CEO, Board Liability
Consider this phrase:
“Non-financial managers can no
longer afford to be non-financial.”
When I first said that to a workshop audience
a few years ago, some took it as a pitch for
my executive finance coaching services.
Then a series of events hit the news wires:
- Bernie Ebbers was convicted despite claiming
he knew little about WorldCom’s finances;
- Ken Lay was indicted following the fall
of Enron, although he claimed little knowledge
and no blame for what happened;
- Arthur Anderson collapsed under the weight
of Enron and other “errors of judgment;”
- Sarbanes-Oxley sailed through congress,
imposing new requirements on CEOs.
Now my sound byte sounds almost prophetic.
Today as always, most CEOs rely on their financial
advisors to know the details, to interpret
the indicators, and to keep them informed.
In many cases CEOs simply don’t know enough
about the financial underpinnings of their
own companies. Often they are challenged by
an inability to effectively read between the
lines of their own financial reports. As
a result, they live with an awesome potential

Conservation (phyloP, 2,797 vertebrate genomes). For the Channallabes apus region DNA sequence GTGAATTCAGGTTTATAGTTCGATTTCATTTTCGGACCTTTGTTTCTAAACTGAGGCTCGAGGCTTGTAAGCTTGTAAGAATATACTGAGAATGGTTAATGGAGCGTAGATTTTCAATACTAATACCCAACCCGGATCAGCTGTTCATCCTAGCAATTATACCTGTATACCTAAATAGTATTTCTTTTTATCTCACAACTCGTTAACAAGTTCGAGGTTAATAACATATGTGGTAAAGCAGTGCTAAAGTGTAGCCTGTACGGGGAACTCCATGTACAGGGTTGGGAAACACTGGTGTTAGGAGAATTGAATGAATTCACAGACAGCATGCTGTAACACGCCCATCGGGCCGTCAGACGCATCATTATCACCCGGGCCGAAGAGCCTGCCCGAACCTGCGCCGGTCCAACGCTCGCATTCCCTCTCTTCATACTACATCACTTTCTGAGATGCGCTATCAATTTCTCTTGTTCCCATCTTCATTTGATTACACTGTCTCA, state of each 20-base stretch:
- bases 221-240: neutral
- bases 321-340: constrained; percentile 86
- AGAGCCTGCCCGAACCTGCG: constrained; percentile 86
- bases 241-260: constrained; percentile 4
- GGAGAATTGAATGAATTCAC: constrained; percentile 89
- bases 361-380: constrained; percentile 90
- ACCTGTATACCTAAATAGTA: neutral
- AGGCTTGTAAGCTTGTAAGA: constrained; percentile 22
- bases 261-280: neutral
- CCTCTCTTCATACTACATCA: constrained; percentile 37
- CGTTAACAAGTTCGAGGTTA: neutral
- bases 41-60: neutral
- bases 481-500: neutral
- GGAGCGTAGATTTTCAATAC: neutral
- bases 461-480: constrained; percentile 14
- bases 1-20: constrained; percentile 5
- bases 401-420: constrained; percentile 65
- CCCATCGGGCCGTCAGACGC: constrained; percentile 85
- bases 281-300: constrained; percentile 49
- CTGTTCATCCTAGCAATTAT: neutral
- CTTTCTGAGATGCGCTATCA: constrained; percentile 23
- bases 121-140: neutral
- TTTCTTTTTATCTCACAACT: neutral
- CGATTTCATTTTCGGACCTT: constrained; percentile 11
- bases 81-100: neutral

Yet, despite the risk, many CEOs do not want
to freely acknowledge their financial shortcomings
to their staff, their boards, not even to their
CFOs. Or maybe especially to their
boards and CFOs.
This risky scenario is being played out in
corporations large and small across the country.
To minimize your risk you must develop your
knowledge and skills in the financial implications
of your decisions.
For a completely confidential discussion of
CEO and Board liabilities, please call me at
my office (310) 645-1091 or my cell phone (310)720-1091.
We’ll know in just a few minutes if executive
finance coaching can help you to increase your
effectiveness while reducing your personal
liability for the financial matters affecting